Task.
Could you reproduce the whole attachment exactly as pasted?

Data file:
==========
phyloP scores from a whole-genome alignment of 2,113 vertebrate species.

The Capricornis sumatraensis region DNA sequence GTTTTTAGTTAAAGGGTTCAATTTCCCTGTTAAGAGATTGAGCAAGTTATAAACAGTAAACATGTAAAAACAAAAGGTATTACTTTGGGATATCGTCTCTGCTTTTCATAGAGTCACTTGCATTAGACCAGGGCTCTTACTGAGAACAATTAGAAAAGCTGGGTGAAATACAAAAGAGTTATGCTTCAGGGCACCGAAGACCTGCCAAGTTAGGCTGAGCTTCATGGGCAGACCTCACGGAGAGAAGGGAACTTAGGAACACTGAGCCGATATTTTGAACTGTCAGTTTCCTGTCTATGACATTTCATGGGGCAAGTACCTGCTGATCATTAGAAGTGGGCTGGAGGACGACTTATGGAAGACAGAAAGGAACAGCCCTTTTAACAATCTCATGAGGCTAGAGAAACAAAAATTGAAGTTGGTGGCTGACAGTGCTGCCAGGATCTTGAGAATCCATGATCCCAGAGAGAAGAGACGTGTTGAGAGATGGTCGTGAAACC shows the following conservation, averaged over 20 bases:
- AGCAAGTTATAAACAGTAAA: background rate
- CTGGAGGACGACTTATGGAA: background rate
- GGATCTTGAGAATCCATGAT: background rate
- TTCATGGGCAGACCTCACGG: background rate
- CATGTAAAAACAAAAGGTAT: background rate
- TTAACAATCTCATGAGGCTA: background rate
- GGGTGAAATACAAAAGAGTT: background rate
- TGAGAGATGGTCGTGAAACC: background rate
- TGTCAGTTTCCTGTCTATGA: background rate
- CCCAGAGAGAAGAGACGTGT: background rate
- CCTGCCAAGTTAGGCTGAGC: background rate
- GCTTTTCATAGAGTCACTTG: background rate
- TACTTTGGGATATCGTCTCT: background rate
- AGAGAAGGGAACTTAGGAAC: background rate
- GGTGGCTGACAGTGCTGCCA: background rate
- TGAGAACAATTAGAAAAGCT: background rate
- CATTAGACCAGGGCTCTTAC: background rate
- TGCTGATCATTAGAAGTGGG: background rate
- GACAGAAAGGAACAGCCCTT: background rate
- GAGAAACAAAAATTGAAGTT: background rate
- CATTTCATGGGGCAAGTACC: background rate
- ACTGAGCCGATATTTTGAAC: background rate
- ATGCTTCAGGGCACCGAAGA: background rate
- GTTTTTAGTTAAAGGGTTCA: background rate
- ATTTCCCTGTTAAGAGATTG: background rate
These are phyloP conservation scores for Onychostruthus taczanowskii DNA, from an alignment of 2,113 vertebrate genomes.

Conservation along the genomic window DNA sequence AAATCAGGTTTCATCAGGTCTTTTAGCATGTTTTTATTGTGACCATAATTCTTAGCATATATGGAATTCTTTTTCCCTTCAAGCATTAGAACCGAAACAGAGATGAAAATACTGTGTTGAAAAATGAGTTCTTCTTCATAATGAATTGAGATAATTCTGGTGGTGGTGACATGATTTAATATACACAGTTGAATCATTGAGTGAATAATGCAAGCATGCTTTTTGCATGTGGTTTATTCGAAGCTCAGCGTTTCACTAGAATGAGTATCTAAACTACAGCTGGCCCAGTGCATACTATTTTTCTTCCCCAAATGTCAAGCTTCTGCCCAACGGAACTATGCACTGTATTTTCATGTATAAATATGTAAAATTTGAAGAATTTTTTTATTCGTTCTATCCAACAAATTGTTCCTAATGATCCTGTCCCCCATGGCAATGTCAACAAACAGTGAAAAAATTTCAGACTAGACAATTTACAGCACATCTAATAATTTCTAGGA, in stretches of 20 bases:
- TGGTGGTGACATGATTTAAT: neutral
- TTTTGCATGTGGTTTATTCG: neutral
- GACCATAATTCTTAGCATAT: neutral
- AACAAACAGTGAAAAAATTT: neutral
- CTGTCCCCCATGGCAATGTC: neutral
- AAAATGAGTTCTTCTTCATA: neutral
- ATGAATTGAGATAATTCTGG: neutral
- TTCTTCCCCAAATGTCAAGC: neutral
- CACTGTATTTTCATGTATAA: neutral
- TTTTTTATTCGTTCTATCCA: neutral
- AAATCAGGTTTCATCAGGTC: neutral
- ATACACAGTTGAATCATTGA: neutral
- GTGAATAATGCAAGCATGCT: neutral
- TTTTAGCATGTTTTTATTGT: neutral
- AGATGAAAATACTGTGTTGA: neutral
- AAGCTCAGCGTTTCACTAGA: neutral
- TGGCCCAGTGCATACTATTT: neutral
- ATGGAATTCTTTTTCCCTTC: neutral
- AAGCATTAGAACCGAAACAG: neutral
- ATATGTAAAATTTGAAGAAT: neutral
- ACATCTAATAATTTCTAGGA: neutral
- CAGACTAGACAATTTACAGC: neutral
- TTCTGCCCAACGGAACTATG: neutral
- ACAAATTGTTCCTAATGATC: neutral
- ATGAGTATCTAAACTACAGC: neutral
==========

phyloP scores from a whole-genome alignment of 2,113 vertebrate species.

The Capricornis sumatraensis region DNA sequence GTTTTTAGTTAAAGGGTTCAATTTCCCTGTTAAGAGATTGAGCAAGTTATAAACAGTAAACATGTAAAAACAAAAGGTATTACTTTGGGATATCGTCTCTGCTTTTCATAGAGTCACTTGCATTAGACCAGGGCTCTTACTGAGAACAATTAGAAAAGCTGGGTGAAATACAAAAGAGTTATGCTTCAGGGCACCGAAGACCTGCCAAGTTAGGCTGAGCTTCATGGGCAGACCTCACGGAGAGAAGGGAACTTAGGAACACTGAGCCGATATTTTGAACTGTCAGTTTCCTGTCTATGACATTTCATGGGGCAAGTACCTGCTGATCATTAGAAGTGGGCTGGAGGACGACTTATGGAAGACAGAAAGGAACAGCCCTTTTAACAATCTCATGAGGCTAGAGAAACAAAAATTGAAGTTGGTGGCTGACAGTGCTGCCAGGATCTTGAGAATCCATGATCCCAGAGAGAAGAGACGTGTTGAGAGATGGTCGTGAAACC shows the following conservation, averaged over 20 bases:
- AGCAAGTTATAAACAGTAAA: background rate
- CTGGAGGACGACTTATGGAA: background rate
- GGATCTTGAGAATCCATGAT: background rate
- TTCATGGGCAGACCTCACGG: background rate
- CATGTAAAAACAAAAGGTAT: background rate
- TTAACAATCTCATGAGGCTA: background rate
- GGGTGAAATACAAAAGAGTT: background rate
- TGAGAGATGGTCGTGAAACC: background rate
- TGTCAGTTTCCTGTCTATGA: background rate
- CCCAGAGAGAAGAGACGTGT: background rate
- CCTGCCAAGTTAGGCTGAGC: background rate
- GCTTTTCATAGAGTCACTTG: background rate
- TACTTTGGGATATCGTCTCT: background rate
- AGAGAAGGGAACTTAGGAAC: background rate
- GGTGGCTGACAGTGCTGCCA: background rate
- TGAGAACAATTAGAAAAGCT: background rate
- CATTAGACCAGGGCTCTTAC: background rate
- TGCTGATCATTAGAAGTGGG: background rate
- GACAGAAAGGAACAGCCCTT: background rate
- GAGAAACAAAAATTGAAGTT: background rate
- CATTTCATGGGGCAAGTACC: background rate
- ACTGAGCCGATATTTTGAAC: background rate
- ATGCTTCAGGGCACCGAAGA: background rate
- GTTTTTAGTTAAAGGGTTCA: background rate
- ATTTCCCTGTTAAGAGATTG: background rate
These are phyloP conservation scores for Onychostruthus taczanowskii DNA, from an alignment of 2,113 vertebrate genomes.

Conservation along the genomic window DNA sequence AAATCAGGTTTCATCAGGTCTTTTAGCATGTTTTTATTGTGACCATAATTCTTAGCATATATGGAATTCTTTTTCCCTTCAAGCATTAGAACCGAAACAGAGATGAAAATACTGTGTTGAAAAATGAGTTCTTCTTCATAATGAATTGAGATAATTCTGGTGGTGGTGACATGATTTAATATACACAGTTGAATCATTGAGTGAATAATGCAAGCATGCTTTTTGCATGTGGTTTATTCGAAGCTCAGCGTTTCACTAGAATGAGTATCTAAACTACAGCTGGCCCAGTGCATACTATTTTTCTTCCCCAAATGTCAAGCTTCTGCCCAACGGAACTATGCACTGTATTTTCATGTATAAATATGTAAAATTTGAAGAATTTTTTTATTCGTTCTATCCAACAAATTGTTCCTAATGATCCTGTCCCCCATGGCAATGTCAACAAACAGTGAAAAAATTTCAGACTAGACAATTTACAGCACATCTAATAATTTCTAGGA, in stretches of 20 bases:
- TGGTGGTGACATGATTTAAT: neutral
- TTTTGCATGTGGTTTATTCG: neutral
- GACCATAATTCTTAGCATAT: neutral
- AACAAACAGTGAAAAAATTT: neutral
- CTGTCCCCCATGGCAATGTC: neutral
- AAAATGAGTTCTTCTTCATA: neutral
- ATGAATTGAGATAATTCTGG: neutral
- TTCTTCCCCAAATGTCAAGC: neutral
- CACTGTATTTTCATGTATAA: neutral
- TTTTTTATTCGTTCTATCCA: neutral
- AAATCAGGTTTCATCAGGTC: neutral
- ATACACAGTTGAATCATTGA: neutral
- GTGAATAATGCAAGCATGCT: neutral
- TTTTAGCATGTTTTTATTGT: neutral
- AGATGAAAATACTGTGTTGA: neutral
- AAGCTCAGCGTTTCACTAGA: neutral
- TGGCCCAGTGCATACTATTT: neutral
- ATGGAATTCTTTTTCCCTTC: neutral
- AAGCATTAGAACCGAAACAG: neutral
- ATATGTAAAATTTGAAGAAT: neutral
- ACATCTAATAATTTCTAGGA: neutral
- CAGACTAGACAATTTACAGC: neutral
- TTCTGCCCAACGGAACTATG: neutral
- ACAAATTGTTCCTAATGATC: neutral
- ATGAGTATCTAAACTACAGC: neutral